Tuesday, June 12, 2012

Wine Tasting on Seneca Lake

Having worked in a distillery and a winery on the two largest alcohol-producing Finger Lakes, I know how obnoxious drunken tasters can be.

On the other hand, it can be fun to be that obnoxious drunken taster...

I had a chance to be on the other side of things last weekend, when I went wine tasting on Seneca Lake. Fortunately, a friend was easily bribed into driving, so I could taste to my heart's delight.

We started off with a tasting of another kind: a coffee tasting at Gimme Coffee on State Street in Ithaca. Sorry, not a tasting; a "cupping"!

Post-caffeination, the main event began. My favorite wineries to visit are the smaller ones, that don't technically belong to the large wine trails. They tend to cater less to larger groups and more to geeky wine drinkers like myself. Because they are smaller, the winemaker and/or owners are often around the less-crowded tasting room to answer questions and talk about their products. And although other wine regions offer tastings for as much as $10-$30, at the Finger Lakes wineries you can taste up to 6 or 7 wines for just $2 or $3, making wine tasting a really fun and affordable way to spend an afternoon.

Unless, of course, you're like me and lack the self control to prevent you from picking up a bottle of that delicious Cab Franc. Or 2, or 3...
The Spoils
We started with lunch at Wagner Vineyards' Ginny Lee Restaurant. I ordered one of their IPAs with my chicken sandwich and was underwhelmed; it tasted yeasty and metallic, so we passed on further tasting and headed to Silver Thread Vineyards.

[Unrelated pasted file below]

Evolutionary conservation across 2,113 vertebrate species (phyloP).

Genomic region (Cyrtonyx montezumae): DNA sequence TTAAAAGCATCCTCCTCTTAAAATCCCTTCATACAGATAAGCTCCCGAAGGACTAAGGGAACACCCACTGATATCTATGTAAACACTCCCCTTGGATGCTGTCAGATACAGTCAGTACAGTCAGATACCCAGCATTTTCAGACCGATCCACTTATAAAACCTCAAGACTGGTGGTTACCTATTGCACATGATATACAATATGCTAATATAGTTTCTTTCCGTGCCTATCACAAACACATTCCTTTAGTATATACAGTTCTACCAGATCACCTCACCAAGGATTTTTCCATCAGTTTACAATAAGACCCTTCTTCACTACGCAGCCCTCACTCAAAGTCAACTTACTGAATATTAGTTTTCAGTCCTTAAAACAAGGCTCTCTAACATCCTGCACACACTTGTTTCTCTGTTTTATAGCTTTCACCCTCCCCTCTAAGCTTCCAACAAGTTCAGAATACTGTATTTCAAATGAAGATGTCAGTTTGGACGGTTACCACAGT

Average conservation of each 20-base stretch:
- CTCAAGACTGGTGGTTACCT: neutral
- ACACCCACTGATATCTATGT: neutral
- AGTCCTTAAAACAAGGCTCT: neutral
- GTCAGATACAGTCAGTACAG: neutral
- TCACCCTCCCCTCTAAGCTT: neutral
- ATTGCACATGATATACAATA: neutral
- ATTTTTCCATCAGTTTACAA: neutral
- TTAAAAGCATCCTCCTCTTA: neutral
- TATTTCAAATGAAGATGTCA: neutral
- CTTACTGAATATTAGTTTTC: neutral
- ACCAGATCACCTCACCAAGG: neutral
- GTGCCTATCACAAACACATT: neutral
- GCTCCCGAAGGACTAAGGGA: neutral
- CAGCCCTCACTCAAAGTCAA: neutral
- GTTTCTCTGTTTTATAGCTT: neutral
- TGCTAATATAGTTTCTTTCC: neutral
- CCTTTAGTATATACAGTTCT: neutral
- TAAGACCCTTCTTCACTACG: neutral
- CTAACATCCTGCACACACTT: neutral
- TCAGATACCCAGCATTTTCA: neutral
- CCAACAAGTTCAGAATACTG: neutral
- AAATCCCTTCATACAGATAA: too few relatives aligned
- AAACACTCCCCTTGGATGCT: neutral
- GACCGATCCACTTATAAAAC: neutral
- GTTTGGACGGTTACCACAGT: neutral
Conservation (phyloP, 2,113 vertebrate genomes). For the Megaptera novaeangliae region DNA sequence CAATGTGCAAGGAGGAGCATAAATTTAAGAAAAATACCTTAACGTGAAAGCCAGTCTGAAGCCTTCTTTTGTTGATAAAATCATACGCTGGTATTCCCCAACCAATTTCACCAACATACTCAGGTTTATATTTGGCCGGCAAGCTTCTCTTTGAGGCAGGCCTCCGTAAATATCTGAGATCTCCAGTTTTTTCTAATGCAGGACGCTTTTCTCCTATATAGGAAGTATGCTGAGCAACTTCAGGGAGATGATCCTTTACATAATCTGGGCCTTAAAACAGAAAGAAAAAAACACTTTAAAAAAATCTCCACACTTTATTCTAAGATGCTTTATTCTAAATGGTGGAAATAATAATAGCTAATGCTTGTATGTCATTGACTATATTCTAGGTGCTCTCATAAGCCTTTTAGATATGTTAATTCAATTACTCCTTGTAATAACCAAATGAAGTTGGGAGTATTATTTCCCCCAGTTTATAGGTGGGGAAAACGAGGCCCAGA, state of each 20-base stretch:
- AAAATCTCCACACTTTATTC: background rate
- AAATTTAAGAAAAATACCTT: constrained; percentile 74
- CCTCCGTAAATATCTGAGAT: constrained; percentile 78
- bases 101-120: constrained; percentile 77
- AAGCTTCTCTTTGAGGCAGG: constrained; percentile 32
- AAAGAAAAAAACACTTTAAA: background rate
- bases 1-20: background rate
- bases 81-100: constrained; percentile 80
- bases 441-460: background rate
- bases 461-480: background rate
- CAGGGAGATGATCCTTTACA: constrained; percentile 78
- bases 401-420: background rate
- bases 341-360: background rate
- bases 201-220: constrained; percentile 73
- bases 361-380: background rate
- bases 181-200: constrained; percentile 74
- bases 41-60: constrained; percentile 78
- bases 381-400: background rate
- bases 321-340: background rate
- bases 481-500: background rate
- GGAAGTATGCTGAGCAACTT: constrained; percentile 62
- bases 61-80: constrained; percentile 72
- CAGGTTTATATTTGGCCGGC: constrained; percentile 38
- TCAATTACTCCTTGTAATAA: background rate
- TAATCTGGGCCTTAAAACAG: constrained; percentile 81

Silver Thread Tasting Room

The unassuming tasting room gave way to a very knowledgeable taster, the vineyard's owner, and a great tasting experience. Silver Thread offers an entire tasting of just rieslings, to showcase the regional specialty. I didn't love their 2011 Dry Riesling, which I found just so-so in a region where every winery makes at least one riesling, so I moved on to their other wines. I walked away with a bottle of 2010 Blackbird, a blend of Cabernet Franc and Cabernet Sauvignon featuring dark berry flavors and spice.

Next we stopped at Shalestone Vineyards, unique in that it only produces red wines. In a region known for its aromatic whites like riesling and gewurtztraminer, this is a bold move, but winemaker Rob Thomas has done a great job with blends like Harmony, a near-Meritage blend, and Lemberghini, a deep burgundy, oak-filled Lemberger-based table wine. My favorite was the 2009 Cabernet Franc. Like Silver Thread, Shalestone doesn't cater to large groups or feature the crowd-pleasing sweet wines among its lineup. Which is just the way Thomas wants it.
Shalestone Winemaker Rob Thomas
Penguin Bay Tasting Room
And finally we ended our tour with Penguin Bay, sister to Cayuga Lake wineries Goose Watch and Swedish Hill. The largest of the wineries we stopped at, Penguin Bay features a much larger tasting room, staff with less firsthand experience, and a much more group-friendly atmosphere, including a large selection of sweet wines, like one of the only Moscatos made in New York State. I absolutely LOVED the Goose Watch Pinot Noir Brut Rose, with its soft strawberry and cherry notes and tickly bubbles. Then again, I love rose and sparkling wine, so it was a no-brainer for me (for whom doing my laundry is occasion enough to pop open a bottle of bubbly). I also left with a bottle of Penguin Bay Pinot Grigio, a great table white lacking the slate and earthy qualities sometimes featured in that varietal.

What a great day, with great wine, great views and great company. So glad I didn't go with plan B, couch time with my roommates and the History Channel Pawn Stars marathon.
Grape vines overlooking Seneca Lake
My bank account and liver may be complaining, but I can always deal with that later right?

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